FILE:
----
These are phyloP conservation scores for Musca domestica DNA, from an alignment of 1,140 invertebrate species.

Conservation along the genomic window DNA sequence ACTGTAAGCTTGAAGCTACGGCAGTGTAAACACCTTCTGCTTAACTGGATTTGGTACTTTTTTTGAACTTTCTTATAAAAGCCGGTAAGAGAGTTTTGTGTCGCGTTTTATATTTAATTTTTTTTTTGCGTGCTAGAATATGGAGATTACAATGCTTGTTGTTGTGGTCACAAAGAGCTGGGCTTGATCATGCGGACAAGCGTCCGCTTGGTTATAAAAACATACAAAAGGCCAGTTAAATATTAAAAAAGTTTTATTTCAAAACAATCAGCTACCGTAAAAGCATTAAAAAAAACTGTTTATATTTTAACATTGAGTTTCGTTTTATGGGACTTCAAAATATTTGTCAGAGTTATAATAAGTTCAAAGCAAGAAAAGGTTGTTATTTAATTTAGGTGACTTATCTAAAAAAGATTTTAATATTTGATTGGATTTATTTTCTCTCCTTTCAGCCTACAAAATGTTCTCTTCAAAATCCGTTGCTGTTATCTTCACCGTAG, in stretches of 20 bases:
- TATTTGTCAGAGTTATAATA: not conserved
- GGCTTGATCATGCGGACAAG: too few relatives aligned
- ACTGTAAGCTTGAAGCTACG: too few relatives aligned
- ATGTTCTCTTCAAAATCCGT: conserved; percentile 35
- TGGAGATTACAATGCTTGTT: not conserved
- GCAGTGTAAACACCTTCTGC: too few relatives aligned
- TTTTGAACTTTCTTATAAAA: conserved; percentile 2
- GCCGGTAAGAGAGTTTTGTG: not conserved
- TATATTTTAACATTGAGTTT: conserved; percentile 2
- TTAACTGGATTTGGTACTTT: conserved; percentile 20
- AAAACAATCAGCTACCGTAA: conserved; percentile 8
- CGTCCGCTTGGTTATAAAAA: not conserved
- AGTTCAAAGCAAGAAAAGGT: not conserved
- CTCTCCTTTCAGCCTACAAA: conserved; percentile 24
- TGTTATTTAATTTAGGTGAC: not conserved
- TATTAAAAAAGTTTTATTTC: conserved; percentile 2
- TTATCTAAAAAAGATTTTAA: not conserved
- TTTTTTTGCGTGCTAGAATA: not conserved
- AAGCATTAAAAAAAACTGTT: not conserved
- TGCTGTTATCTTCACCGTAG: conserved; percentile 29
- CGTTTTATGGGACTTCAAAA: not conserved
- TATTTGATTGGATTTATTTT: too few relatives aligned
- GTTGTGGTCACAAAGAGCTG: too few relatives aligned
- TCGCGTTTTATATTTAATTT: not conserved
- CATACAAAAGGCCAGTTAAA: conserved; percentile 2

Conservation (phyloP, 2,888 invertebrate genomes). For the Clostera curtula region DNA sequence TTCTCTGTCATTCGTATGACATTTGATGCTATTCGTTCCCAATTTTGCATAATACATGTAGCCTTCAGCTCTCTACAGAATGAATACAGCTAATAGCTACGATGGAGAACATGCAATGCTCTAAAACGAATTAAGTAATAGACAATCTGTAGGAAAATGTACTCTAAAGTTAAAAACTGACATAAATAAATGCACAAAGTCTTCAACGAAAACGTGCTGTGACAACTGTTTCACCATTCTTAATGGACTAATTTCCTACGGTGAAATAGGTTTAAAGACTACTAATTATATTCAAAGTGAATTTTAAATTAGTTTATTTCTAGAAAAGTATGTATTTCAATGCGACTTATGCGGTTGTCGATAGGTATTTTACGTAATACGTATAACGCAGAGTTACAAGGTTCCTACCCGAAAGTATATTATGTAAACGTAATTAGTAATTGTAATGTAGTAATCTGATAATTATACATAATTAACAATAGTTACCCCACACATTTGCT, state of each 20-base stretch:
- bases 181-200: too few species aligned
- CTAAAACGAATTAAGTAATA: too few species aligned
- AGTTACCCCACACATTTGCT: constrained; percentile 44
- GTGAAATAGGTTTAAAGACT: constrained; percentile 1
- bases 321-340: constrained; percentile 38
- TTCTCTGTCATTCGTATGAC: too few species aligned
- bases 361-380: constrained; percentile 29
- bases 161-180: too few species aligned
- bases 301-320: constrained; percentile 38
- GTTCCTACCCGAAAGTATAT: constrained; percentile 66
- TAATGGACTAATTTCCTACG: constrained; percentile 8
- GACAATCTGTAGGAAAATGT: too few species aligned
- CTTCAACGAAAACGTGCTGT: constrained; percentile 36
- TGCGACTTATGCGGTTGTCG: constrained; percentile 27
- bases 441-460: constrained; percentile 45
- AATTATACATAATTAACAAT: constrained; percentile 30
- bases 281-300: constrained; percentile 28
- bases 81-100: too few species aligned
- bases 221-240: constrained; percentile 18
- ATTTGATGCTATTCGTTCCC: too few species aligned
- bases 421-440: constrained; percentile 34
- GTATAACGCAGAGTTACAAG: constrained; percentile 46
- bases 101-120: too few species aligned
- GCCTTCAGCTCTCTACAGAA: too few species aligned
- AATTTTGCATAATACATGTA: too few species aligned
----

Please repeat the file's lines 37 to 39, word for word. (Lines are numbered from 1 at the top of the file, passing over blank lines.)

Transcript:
- bases 301-320: constrained; percentile 38
- GTTCCTACCCGAAAGTATAT: constrained; percentile 66
- TAATGGACTAATTTCCTACG: constrained; percentile 8